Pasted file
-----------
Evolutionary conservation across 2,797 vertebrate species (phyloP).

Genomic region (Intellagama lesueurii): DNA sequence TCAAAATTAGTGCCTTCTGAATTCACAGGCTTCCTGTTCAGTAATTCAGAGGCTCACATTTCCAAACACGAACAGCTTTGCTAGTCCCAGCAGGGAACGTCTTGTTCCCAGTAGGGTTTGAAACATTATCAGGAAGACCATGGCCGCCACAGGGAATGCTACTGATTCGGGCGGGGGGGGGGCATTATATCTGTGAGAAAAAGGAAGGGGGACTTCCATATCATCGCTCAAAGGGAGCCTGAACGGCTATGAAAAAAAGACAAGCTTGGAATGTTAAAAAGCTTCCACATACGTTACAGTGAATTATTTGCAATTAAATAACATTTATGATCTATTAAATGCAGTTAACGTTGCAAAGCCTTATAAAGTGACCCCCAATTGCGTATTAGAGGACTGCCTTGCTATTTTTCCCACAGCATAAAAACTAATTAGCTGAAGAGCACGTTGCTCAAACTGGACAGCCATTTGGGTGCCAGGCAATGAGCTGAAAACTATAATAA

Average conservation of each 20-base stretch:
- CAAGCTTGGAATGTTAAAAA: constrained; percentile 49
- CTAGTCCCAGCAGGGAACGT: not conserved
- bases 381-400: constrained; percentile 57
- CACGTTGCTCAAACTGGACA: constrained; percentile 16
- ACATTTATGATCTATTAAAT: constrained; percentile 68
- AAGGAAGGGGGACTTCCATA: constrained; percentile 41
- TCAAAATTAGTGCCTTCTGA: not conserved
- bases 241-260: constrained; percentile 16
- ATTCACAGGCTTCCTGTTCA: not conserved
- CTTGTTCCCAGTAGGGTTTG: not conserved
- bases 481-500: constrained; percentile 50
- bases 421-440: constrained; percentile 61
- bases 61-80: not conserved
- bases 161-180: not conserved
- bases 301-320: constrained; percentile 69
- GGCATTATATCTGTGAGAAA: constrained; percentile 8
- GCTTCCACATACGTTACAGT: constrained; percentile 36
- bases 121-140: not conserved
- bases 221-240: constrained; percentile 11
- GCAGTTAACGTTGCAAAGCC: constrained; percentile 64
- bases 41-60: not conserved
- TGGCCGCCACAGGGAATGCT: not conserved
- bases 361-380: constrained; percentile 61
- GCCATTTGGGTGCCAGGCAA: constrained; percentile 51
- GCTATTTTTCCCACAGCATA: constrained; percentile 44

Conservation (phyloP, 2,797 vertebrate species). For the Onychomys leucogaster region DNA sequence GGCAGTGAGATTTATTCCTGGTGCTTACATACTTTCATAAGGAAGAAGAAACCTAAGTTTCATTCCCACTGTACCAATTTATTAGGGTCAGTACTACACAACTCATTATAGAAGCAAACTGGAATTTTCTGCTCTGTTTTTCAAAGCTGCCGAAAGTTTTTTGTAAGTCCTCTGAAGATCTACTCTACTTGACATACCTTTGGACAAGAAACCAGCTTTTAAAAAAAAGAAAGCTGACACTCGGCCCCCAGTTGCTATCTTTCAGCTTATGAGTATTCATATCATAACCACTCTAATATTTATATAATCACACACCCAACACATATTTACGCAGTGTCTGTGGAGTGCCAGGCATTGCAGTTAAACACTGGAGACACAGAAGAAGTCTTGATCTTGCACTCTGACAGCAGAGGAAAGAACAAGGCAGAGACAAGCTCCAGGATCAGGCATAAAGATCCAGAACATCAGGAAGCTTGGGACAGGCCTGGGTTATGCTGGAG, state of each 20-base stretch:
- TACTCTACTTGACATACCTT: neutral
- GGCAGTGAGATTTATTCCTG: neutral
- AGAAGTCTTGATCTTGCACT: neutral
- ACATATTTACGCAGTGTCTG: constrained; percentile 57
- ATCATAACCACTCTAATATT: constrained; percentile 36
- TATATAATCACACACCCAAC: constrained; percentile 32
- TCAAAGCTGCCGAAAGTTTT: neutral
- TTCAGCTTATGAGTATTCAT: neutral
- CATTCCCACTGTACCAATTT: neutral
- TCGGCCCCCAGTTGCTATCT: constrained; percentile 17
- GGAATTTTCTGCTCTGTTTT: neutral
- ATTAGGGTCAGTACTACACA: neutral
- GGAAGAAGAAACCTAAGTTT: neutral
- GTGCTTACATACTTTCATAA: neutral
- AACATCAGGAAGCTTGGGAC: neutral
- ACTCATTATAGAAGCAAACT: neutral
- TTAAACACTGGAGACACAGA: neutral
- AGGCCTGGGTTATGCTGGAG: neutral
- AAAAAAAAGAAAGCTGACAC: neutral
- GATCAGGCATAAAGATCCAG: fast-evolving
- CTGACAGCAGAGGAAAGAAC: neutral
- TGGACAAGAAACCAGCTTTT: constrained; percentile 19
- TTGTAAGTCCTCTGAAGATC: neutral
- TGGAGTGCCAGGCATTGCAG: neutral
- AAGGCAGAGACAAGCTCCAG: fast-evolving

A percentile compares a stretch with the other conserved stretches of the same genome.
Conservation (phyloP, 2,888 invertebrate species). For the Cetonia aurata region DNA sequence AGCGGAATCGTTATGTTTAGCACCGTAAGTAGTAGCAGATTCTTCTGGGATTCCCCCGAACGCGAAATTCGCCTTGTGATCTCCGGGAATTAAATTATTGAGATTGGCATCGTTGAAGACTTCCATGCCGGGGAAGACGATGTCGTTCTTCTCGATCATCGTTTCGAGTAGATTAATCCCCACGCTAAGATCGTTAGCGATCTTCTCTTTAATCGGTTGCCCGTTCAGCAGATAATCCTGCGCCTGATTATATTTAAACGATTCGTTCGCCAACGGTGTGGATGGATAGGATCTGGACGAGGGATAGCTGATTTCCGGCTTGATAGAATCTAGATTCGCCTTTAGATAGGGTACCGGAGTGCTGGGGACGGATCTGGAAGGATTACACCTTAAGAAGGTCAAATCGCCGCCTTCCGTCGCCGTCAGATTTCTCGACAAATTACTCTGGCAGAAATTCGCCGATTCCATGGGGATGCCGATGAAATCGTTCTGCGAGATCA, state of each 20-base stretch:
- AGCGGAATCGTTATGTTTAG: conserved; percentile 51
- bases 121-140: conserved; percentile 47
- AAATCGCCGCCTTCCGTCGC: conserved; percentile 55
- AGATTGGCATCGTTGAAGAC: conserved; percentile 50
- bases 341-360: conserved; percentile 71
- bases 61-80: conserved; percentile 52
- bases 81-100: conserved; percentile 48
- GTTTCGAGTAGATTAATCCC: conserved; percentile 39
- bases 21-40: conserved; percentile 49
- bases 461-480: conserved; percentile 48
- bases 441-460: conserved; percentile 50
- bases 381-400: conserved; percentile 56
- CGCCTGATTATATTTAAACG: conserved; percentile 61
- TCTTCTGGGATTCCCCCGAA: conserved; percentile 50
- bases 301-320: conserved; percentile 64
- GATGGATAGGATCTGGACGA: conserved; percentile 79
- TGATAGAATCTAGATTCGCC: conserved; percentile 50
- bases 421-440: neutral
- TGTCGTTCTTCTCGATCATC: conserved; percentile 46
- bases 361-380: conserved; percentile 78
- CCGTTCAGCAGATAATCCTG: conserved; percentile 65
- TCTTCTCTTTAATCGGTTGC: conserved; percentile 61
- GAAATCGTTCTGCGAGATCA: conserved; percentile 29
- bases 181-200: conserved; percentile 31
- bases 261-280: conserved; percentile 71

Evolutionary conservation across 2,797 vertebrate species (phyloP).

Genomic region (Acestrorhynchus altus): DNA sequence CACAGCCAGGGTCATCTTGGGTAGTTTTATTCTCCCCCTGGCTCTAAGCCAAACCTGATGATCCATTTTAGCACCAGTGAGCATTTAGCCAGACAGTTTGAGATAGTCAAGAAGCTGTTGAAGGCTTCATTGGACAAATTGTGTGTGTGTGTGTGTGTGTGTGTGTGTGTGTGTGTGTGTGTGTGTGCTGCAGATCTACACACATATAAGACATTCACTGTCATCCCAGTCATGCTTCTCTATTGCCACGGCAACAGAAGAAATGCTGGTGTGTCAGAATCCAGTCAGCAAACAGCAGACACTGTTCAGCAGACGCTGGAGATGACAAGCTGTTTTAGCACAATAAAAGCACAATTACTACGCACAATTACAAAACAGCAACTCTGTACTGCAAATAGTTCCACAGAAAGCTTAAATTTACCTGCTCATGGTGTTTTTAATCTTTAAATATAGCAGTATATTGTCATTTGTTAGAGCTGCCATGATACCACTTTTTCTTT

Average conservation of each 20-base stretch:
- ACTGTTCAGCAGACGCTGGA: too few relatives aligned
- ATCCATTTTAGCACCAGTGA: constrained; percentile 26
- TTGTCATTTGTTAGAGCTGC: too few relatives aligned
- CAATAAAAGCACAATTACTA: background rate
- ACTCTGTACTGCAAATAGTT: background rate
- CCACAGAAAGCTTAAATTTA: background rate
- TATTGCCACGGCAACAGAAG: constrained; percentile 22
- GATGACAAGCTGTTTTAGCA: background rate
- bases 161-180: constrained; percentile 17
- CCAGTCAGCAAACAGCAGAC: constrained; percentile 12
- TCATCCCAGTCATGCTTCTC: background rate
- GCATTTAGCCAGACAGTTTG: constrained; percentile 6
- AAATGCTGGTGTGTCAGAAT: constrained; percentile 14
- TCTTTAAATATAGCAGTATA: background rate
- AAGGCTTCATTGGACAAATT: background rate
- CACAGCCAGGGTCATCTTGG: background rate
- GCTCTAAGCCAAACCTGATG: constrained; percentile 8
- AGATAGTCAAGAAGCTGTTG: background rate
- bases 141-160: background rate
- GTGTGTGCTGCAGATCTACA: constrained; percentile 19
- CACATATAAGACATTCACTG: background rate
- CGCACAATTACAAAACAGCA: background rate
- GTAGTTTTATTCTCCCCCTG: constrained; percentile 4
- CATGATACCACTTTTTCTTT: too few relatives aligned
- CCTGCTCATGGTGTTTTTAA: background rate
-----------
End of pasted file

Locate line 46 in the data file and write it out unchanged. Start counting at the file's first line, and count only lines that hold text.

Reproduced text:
- TTAAACACTGGAGACACAGA: neutral